Madam Speaker, I welcome that happening for the first time while I was speaking. I was a little afraid, to say the least, but I am getting used to the rules of the House of Commons.
Earlier, I was speaking about this government's long line of broken promises, which keeps growing. I was going over the commitments it made and then ignored, especially the ones concerning deficits and the money it was supposed to give to the middle class. The Fraser Institute has reported that 80% of Canadian families are paying $840 more, mainly because certain tax credits our government introduced, such as the green tax credit for people who take public transit, like the bus, were eliminated. This represented two months of free public transit. The Liberal government, which claims to be a green government that is in touch with people, did the exact opposite by eliminating this tax credit.
It is the same thing when the government says that the wealthiest 1% of Canadians will pay more taxes under the Liberal government. This Robin Hood policy is completely false. It is not us Conservatives who are saying so, nor the Montreal Economic Institute or any other right-wing think tank. It is the Department of Finance itself that determined in a report issued just two months ago that the wealthiest Canadians are paying $1.2 billion less in taxes because of this government's tax policies. The government is saying one thing and doing another.
Fortunately, that information is public. It is found in a document that the government made public. We did not have to go through the Access to Information Act, which as we know will be weakened by the updated version of Bill C-58.
It is a rather big coincidence, to say the least, that we are debating access to information, openness, and transparency since, today, as we tried to get answers to our questions in the House of Commons, we saw an extremely ugly demonstration of what a government should not do in question period.
Let me be clear. We understand that in question period, we are talking about a question, period. It is to provide information. When I sat on the National Assembly, it was officially called a question and answer period. However, here, unfortunately we are just talking about a question period, we are not talking about answering a question. That would be very useful, because, today, not three or four times, but on 21 occasions in a row, we asked a clear and simple question of the Minister of Finance, and every time, on 21 occasions in a row, he dodged the issue. He refused to answer a clear question with a clear answer. That is sad. Therefore, it will be very interesting to see our colleagues on the other side say why it is important to have openness and transparency, and to give good information to the people of Canada.
In a government, the minister of finance is number two, not the last minister. In some cases, we could even say the minister of finance is number one; however, that is another debate. I do not want to put aside any other ministers, such as the global affairs minister, the transport minister, the Treasury Board President, and all of those important portfolios such as the defence minister and the first nations minister. All of them are very important. However, in life, there are those who are at the top, and then there are other people. When we talk about cabinet ministers, for sure the finance minister is at the top. I am quite sure that no one who is sitting here—and I see some hon. members from coast to coast who have had strong responsibilities in former governments—will be offended when I say that for sure Jim Flaherty was the number one cabinet minister under the Stephen Harper government. The same thing also goes for Joe Oliver. Everybody will recognize that, because the finance minister is the one who designs the financial and fiscal policies that apply to the financial and fiscal reality of Canada. Therefore, when we have what we could say is a conflict of interest, it is our responsibility to ask questions of the Minister of Finance. That is what we did today. We asked a simple question 21 times in a row, but, unfortunately, 21 times in a row, the Minister of Finance refused to give a clear answer.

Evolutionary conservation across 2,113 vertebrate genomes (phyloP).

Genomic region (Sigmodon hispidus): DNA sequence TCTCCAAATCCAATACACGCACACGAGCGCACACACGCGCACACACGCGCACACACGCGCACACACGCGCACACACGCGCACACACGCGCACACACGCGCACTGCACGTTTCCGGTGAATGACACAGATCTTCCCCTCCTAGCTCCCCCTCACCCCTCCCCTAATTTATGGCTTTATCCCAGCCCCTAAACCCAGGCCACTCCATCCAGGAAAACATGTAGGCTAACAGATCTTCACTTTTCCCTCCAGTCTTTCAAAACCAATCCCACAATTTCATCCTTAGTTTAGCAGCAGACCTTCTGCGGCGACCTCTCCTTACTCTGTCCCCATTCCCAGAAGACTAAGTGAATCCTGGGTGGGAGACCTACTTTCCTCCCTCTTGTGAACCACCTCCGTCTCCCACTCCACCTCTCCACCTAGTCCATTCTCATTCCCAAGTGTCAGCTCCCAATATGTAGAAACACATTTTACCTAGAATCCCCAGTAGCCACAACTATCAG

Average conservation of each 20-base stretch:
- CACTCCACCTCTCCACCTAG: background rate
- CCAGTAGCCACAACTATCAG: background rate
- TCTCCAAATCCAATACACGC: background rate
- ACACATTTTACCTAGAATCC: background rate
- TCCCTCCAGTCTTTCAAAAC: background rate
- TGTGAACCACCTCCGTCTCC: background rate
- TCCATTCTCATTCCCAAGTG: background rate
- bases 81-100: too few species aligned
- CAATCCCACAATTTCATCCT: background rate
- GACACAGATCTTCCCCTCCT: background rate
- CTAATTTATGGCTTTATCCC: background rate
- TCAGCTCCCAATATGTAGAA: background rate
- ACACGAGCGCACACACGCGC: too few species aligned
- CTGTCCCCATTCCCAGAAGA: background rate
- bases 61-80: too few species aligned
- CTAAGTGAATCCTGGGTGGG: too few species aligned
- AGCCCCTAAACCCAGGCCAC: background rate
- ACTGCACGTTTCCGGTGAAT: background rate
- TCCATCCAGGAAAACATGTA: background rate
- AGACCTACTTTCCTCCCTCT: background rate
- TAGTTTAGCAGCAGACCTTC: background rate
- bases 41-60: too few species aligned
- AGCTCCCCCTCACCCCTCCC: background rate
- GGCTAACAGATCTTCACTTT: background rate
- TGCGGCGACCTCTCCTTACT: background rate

That is why I think it is pretty ironic that we are debating Bill C-58, the goal of which is to increase government transparency and openness around information gathering. However, in our view, the bill is regressive and will make investigative reporting even harder. It also places the government in a conflict of interest by making it both the judge and the judged when journalists and citizens raise questions.
We think this bill is regressive. It is also ironic that we should be debating it on the very day that the Minister of Finance, the number one minister, refused to give a clear answer to a perfectly simple question not once, not twice, not three times, but 21 times in a row. He never gave a clear answer to the question in either English or French.
In conclusion, we are going to vote against this bill. We recommend that the Liberal members also vote against this bill, because it is never too late to do right. It would be a good thing if the Liberals voted against it. We could review the bill, which we believe to be a step backwards, not forwards, for press freedom and especially for access to information.